Ballet and books

West Tisbury library connects books and real life for kids.


Ballet, books, and fun — that’s what’s up at the West Tisbury library in September. Whether you Zoom in from your backyard or inside, it’s open to children ranging from 18 months to 8 years old. And no experience is necessary, just enthusiasm and a willingness to move.

Via the wonders of technology, Shannon Murphy (a.k.a. Miss Shannon), who is a graduate of the Joffrey Ballet School in New York City, where she studied classical ballet and dance education, says she will start the class with some stretching and songs. The class will move on to some traditional ballet technique, as well as some light choreography, and end with a ballet-themed picture book.

“Because the general population of the class is expected to be younger, we needed to make sure that the books are easy to engage even the youngest student,” Murphy explained. “The books we use will be ‘Fancy Nancy: Budding Ballerina’ by Jane O’Connor, ‘Dancing in the Wings’ by Debbie Allen, ‘Tallulah’s Toe Shoes’ by Marilyn Singer, and ‘Angelina Ballerina’ by Katherine Holabird.”

The program came about this summer when youth services/children’s librarian Mikaela Lawson met Murphy, and the two really hit it off. Lawson says, “I became the children’s librarian at the West Tisbury library right at the start of the COVID-19 pandemic. As we were getting to know each other, I was telling Shannon about how I wanted to reinvent virtual story time; that I wanted to find a way to really engage children, as you would in person. Shannon is a professional dancer, and the idea just kind of came together.”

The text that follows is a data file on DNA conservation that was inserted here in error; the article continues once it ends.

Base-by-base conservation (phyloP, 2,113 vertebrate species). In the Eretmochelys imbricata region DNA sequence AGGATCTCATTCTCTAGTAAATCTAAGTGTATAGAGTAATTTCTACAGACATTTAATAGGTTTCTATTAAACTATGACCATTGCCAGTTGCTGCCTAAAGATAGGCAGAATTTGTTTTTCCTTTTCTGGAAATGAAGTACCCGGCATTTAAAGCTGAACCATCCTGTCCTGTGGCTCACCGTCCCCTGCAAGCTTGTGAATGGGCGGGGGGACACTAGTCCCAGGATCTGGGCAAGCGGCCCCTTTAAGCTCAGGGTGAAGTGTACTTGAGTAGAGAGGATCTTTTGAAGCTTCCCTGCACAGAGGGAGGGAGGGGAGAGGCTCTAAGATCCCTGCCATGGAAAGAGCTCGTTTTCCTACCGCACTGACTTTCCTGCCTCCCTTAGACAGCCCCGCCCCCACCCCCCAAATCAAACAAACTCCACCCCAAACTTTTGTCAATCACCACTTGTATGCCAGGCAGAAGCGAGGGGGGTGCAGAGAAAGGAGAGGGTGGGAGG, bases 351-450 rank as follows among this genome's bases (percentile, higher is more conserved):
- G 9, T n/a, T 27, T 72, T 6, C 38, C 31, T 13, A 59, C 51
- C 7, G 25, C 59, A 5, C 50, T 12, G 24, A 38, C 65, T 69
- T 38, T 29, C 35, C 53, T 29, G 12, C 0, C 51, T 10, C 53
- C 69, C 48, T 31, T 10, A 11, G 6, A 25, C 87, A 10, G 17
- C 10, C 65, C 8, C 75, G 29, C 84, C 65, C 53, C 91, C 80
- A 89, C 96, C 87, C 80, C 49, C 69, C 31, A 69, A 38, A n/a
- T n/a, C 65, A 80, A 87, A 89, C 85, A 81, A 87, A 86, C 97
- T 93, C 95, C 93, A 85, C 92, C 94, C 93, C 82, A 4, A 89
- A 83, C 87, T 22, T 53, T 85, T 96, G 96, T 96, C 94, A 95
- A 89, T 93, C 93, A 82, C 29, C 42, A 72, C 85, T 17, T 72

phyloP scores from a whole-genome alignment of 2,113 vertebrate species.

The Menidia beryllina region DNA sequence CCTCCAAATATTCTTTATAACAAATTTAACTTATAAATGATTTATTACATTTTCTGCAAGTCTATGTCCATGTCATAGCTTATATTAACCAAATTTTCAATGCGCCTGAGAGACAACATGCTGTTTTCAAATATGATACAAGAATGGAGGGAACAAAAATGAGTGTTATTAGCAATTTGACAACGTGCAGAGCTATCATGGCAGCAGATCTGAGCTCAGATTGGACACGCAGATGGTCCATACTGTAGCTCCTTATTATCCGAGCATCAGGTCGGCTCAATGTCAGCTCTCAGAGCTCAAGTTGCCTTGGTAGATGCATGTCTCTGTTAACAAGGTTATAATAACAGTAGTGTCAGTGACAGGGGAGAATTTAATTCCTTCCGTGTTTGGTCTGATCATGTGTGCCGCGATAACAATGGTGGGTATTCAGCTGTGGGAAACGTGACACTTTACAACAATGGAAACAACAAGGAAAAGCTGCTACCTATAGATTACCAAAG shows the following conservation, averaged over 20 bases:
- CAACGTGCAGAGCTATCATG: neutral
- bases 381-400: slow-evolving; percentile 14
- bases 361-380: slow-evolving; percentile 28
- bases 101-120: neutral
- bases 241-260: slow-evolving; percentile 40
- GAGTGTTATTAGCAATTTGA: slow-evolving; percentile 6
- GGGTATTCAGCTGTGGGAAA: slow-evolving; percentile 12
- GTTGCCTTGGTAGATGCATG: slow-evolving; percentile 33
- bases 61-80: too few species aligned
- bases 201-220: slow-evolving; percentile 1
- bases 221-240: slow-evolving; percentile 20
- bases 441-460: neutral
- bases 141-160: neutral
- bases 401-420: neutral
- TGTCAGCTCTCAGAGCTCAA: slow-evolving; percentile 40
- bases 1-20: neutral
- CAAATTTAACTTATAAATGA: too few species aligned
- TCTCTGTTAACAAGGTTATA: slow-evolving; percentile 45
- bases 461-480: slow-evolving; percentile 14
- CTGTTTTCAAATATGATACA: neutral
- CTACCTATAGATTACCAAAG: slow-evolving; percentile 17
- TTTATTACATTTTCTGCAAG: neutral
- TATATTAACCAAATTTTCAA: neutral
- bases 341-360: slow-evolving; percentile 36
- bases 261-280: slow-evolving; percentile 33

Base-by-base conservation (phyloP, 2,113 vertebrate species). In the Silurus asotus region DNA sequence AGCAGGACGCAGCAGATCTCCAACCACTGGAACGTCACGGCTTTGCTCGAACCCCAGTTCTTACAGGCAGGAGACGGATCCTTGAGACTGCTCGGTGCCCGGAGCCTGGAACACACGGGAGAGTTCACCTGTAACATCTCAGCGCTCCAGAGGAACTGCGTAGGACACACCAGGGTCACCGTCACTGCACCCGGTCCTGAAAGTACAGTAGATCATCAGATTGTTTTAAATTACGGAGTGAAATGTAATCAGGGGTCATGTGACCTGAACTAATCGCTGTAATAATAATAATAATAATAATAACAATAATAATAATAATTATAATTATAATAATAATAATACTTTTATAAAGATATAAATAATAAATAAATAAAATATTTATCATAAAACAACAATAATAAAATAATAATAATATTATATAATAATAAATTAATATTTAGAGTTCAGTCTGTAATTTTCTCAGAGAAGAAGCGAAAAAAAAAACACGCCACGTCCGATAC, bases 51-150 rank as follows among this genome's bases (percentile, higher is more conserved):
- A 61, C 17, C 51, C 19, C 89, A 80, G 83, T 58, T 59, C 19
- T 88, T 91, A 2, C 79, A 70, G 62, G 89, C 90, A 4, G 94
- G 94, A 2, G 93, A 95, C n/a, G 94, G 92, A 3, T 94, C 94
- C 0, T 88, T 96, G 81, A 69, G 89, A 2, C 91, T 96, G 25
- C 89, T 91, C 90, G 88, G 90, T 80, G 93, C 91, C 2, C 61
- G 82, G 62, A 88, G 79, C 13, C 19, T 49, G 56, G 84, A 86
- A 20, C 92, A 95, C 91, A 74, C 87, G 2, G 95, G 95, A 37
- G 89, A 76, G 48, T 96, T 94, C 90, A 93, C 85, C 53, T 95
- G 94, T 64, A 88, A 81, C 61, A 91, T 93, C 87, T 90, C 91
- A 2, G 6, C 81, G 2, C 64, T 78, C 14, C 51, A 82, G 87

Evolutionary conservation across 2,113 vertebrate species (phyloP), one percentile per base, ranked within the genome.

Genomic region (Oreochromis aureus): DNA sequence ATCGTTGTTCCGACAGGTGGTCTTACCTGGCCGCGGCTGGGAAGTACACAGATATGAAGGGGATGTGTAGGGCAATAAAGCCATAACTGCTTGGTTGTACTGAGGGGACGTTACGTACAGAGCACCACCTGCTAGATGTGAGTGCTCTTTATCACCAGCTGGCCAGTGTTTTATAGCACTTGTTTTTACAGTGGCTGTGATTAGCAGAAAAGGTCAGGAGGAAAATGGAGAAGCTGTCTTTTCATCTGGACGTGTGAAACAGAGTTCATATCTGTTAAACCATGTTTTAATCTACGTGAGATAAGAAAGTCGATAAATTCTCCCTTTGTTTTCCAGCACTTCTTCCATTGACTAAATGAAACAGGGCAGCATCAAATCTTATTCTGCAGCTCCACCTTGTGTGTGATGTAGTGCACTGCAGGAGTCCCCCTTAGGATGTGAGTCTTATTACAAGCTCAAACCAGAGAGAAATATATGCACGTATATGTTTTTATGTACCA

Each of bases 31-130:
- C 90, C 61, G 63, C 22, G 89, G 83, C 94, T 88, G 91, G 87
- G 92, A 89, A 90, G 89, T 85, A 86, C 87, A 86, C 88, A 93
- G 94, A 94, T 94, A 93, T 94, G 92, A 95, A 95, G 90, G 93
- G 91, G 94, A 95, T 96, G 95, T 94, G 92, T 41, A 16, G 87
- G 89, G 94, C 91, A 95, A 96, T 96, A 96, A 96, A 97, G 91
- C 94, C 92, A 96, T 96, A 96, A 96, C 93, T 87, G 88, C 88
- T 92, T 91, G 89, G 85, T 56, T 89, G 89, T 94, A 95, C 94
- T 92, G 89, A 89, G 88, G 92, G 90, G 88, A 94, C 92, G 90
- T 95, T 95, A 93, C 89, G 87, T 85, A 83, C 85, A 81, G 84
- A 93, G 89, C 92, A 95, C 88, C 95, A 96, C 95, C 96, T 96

Murphy, who splits her time between Cape Cod and Brooklyn, shares, “This is the first time I have made it a longer program, but I am thrilled at the prospect, and I know Mikaela is too. I have taught dance for a few years now. I was the lead dance teacher at New York Kids Club, I run the children’s dance department for Dance Designs on Cape Cod, and I have done private lessons for both dancers and figure skaters. In those aspects, books aren’t always part of the curriculum, but I love having the opportunity to get into libraries and incorporate dance and books.”

Lawson said the program is a great way to get kids up and moving while still staying connected to the library. Lawson says, “I am thrilled about the program and to bring something that is a typical first activity for young kids into their homes, when right now they probably wouldn’t have that opportunity. I think this program has the ability to connect books to real life. That is an integral part to building a love of reading at a young age for kids.”

To sign up, contact​ for the Zoom login. Classes will meet weekly on Mondays throughout September.